She explains that shark finning is a major threat to this apex species, but it is not the only one. Habitat degradation and by-catch in places where the hammerhead is not specifically targeted are other key factors contributing to diminishing populations.

Although Article 5 of the UAE’s Ministry of Environment and Water’s Decree No. 216 makes it clear that “capture of sharks for fins is prohibited,” the law in Dubai is poorly enforced. Notice that the men handling the enormous shark were completely unphased by the cameraman, which probably means that they have little fear of retribution.

Great hammerheads are listed as globally endangered on the IUCN red list but as long as their fins remain so profitable, it will be very difficult to slow their journey towards extinction.

More on Shark Fishing and Finning in the UAE:
Dubai Marine Life at Risk After Devastating Shark Catch
25 Shark Species in the Persian Gulf Need Urgent Protection
Shark Fin Soup Can Give You Brain Damage

Facebook Comments



2 thoughts on “This amazing hammerhead shark will be finned”

  1. Thank you, Jonathan, for this lengthy and informative response. We appreciate your inside perspective and are naturally eager for updates. Is finning legal in Oman?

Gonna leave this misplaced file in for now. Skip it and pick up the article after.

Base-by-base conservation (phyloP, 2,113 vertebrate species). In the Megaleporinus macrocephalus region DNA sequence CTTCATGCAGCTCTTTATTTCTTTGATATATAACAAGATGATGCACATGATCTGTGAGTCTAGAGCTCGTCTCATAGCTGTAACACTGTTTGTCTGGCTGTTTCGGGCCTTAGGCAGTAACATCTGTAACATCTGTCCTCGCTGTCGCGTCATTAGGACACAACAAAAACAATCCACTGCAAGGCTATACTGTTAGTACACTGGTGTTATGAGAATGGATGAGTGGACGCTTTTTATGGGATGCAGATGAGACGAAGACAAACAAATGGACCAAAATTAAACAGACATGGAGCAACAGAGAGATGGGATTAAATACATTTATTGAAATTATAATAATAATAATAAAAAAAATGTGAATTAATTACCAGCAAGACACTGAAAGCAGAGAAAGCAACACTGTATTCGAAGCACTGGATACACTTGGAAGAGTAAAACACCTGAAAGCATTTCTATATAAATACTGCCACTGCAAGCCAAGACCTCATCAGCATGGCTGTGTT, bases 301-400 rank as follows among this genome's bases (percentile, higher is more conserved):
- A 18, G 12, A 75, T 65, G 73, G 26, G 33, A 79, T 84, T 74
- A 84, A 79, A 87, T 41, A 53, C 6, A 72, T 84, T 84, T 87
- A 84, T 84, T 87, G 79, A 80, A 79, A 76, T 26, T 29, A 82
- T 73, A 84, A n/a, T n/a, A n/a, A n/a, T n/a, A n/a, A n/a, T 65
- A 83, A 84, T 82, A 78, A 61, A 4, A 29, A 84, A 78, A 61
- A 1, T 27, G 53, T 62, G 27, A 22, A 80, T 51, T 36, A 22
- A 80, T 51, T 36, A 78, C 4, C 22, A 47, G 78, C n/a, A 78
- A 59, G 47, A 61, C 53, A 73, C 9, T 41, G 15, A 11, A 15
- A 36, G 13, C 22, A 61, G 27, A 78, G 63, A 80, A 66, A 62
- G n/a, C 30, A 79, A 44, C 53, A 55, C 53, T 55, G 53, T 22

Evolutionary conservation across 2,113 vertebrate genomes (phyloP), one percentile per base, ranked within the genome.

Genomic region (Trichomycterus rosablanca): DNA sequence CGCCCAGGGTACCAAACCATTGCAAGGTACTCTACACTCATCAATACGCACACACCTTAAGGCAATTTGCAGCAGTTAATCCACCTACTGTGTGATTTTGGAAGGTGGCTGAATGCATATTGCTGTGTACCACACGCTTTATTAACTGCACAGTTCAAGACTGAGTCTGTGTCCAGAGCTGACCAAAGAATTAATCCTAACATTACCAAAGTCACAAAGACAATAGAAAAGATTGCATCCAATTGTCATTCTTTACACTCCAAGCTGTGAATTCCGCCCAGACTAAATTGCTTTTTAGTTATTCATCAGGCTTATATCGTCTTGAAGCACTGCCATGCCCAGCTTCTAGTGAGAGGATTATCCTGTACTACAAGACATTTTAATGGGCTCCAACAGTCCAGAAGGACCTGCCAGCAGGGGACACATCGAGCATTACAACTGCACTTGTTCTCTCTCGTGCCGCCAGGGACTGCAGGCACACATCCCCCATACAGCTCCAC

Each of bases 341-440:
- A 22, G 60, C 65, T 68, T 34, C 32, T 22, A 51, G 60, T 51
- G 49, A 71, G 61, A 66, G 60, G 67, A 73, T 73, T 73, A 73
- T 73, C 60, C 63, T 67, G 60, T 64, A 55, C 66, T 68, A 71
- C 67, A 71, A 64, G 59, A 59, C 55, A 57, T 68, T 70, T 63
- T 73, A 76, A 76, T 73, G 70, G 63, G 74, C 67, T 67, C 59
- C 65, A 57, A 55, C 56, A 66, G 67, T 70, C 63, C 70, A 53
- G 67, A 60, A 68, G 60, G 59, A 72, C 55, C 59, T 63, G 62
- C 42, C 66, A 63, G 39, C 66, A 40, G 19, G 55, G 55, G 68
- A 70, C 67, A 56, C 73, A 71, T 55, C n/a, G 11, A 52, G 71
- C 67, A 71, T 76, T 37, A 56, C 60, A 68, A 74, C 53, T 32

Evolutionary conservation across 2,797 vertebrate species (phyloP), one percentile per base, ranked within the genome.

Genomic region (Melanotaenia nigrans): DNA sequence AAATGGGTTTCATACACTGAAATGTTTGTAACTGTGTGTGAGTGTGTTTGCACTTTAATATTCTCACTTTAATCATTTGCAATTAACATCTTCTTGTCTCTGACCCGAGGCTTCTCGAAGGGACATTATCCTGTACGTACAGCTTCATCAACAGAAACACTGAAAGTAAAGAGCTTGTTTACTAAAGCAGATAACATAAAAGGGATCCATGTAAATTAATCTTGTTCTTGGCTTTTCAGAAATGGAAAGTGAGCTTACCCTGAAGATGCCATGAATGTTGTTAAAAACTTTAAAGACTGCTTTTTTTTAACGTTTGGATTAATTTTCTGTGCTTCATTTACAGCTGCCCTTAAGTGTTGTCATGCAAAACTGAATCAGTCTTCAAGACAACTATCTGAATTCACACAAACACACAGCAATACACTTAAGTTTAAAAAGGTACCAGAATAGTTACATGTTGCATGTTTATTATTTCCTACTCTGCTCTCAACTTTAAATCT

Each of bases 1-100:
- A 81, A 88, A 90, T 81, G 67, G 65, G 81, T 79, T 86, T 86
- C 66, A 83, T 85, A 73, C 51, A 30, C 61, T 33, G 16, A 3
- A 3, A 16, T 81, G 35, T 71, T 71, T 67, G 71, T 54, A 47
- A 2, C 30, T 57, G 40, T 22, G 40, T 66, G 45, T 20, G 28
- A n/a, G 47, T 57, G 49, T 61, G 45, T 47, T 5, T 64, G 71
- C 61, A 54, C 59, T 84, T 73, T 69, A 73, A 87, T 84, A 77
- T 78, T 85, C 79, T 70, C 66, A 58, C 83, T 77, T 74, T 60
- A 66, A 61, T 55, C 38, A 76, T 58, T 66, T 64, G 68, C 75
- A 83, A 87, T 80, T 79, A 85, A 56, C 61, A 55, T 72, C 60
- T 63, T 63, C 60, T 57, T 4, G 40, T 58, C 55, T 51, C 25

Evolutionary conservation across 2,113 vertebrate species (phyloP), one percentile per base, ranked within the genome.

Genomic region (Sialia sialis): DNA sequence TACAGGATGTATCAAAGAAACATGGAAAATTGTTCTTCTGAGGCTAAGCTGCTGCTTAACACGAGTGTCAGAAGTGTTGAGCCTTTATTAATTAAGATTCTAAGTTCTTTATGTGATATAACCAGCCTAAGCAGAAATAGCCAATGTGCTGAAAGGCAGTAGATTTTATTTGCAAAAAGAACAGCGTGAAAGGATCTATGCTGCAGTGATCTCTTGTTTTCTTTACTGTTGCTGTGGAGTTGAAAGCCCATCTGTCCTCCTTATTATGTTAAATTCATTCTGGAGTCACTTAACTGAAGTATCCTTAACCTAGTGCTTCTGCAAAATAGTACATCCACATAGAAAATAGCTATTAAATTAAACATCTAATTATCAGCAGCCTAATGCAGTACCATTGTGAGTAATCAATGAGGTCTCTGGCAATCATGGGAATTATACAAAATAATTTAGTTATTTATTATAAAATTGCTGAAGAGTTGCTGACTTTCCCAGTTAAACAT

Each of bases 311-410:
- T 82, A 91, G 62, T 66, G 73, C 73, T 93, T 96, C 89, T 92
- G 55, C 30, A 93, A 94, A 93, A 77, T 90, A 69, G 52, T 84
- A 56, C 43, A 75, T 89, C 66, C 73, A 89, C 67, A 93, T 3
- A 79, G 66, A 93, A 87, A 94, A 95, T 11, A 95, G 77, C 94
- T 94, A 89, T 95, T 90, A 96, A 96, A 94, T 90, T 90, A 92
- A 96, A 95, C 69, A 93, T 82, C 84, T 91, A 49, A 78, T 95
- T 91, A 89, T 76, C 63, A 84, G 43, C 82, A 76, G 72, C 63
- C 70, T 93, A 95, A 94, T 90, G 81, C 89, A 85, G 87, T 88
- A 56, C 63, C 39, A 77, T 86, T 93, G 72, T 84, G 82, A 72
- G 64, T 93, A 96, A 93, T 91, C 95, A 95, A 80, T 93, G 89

2. Thank you for posting this article and bringing the shark plight to the attention once again of your readers. I would, however, like to ask you to state that there are some important errors in your report.

    Please note that this shark was brought into the UAE from Oman with import permits that are enforced by the Ministry of Environment. Since there is currently no CITES ban on hammerhead sharks (only 3 species of sharks are currently on Appendix II), then there is technically and legally no reason to prevent the movement of non-listed sharks from Oman to UAE markets.

    Therefore, it is incorrect to place the blame for shark overfishing of sharks on the shoulders of UAE fishermen. In fact, UAE fisheries is not the main concern. Oman has a far more significant shark fisheries and the real issue facing UAE authorities is how to determine ways to control the fin trade.